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Flanagan on buddhism, and the rising stupidity of the science community

December 30th, 2011 · 1 Comment

http://www.amazon.com/Bodhisattvas-Brain-Buddhism-Naturalized/dp/0262016044/ref=sr_1_sc_1?s=books&ie=UTF8&qid=1325272196&sr=1-1-spell: The Bodhisattva’s Brain: Buddhism Naturalized [Hardcover]
Owen Flanagan

I just got a copy of this book. I commented here at length on Stephen Batchelor’s similar work on buddhism. This book deserves an even harsher critique, and I will probably review the book at Amazon. A quick glance shows so many points of attack for a critique that I am embarrassed near a massacre (purely in the mind).
Naturalizing buddhism isn’t going to work, for the simple reason that science can’t resolve the question of nature, or even define what it is. This leads the author to all sorts of nonsense in the name of science. To take ‘nirvana’ out of buddhism in the name of science is a brand of stupidity that leaves me breathless.
The issue here is not hard to resovle. The accumulate dross in a religion as old as Buddhism asks for some critical pruning. But the author cannot distinguish these accretions from the core Buddhist tenets of great profundity that cannot be taken away in the name of science. I am puzzled this kind of thinking ever gained a foothool, and feel a sense of alarm at the rising stupidity of the science community. It is starting to mimic all the dogmatic aridity and idiocy of the religions it critiques. More soon.

If we are material beings living in a material world–and all the scientific evidence suggests that we are–then we must find existential meaning, if there is such a thing, in this physical world. We must cast our lot with the natural rather than the supernatural. Many Westerners with spiritual (but not religious) inclinations are attracted to Buddhism–almost as a kind of moral-mental hygiene. But, as Owen Flanagan points out in The Bodhisattva’s Brain, Buddhism is hardly naturalistic. Atheistic when it comes to a creator god, Buddhism is otherwise opulently polytheistic, with spirits, protector deities, ghosts, and evil spirits. Its beliefs include karma, rebirth, nirvana, and nonphysical states of mind. What is a nonreligious, materially grounded spiritual seeker to do? In The Bodhisattva’s Brain, Flanagan argues that it is possible to subtract the “hocus pocus” from Buddhism and discover a rich, empirically responsible philosophy that could point us to one path of human flourishing. “Buddhism naturalized,” as Flanagan constructs it, contains a metaphysics, epistemology, and ethics; it is a fully naturalistic and comprehensive philosophy, compatible with the rest of knowledge. Some claim that neuroscience is in the process of validating Buddhism empirically, but Flanagan’s naturalized Buddhism does not reduce itself to a brain scan showing happiness patterns. Buddhism naturalized offers instead a tool for achieving happiness and human flourishing–a way of conceiving of the human predicament, of thinking about meaning for finite material beings living in a material world.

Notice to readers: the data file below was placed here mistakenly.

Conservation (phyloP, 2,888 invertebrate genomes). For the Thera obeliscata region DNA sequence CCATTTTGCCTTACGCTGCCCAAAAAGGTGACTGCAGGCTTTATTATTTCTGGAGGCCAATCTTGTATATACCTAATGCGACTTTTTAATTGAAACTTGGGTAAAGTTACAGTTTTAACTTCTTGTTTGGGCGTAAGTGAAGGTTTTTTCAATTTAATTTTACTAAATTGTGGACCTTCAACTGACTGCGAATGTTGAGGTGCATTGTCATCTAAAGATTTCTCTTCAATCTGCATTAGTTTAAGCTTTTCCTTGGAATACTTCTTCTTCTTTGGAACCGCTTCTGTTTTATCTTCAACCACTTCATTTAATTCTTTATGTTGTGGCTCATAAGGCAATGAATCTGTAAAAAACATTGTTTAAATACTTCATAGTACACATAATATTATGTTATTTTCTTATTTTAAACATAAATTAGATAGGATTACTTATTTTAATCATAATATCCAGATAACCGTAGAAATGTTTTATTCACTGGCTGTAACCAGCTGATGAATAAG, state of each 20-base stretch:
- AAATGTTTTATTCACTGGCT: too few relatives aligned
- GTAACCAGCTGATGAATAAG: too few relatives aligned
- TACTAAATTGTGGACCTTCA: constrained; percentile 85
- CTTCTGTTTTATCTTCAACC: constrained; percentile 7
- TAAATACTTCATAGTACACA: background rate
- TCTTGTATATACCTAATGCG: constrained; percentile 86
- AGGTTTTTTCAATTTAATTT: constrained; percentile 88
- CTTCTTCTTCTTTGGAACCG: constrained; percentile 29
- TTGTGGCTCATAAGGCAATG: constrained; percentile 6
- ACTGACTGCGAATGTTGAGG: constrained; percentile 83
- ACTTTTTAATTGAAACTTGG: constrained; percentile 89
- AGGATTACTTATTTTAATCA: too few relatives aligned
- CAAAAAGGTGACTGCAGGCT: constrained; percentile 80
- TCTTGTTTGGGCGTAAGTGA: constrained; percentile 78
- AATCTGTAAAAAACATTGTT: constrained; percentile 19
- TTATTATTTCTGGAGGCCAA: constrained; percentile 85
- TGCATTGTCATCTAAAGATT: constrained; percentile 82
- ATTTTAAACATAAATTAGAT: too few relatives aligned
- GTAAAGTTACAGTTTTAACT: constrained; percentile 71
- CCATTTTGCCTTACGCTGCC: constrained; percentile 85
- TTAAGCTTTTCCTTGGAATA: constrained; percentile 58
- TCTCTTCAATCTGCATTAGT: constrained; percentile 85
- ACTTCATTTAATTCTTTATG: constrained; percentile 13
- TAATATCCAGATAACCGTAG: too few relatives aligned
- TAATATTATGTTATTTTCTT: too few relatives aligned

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1 response so far ↓

  • 1 nemo // Dec 31, 2011 at 11:51 am

    It is good you have returned as I try to discuss this book. We have this discussion before, as you recall, but I hadn’t connected with Flanagan’s book. You are right in one way: I have tried persistently to forestall new age postmodern ideogies, but the attack on buddhism such as we see (entirely unnecessary) is a false secularism that ironically yields to group to semi-buddhist legacies (I won’t say ‘buddhism’ as such). There is no contradiction with modernity. As I pointed out many times here the framework of Schopenhauer tries to put these questions in a modern context with ‘transcendental idealism’, recognized by that philosopher to be explicitly close to what he called Upanishadism (he uses the term via a n ow archaic Persian/latin translation ‘oupnekat’)

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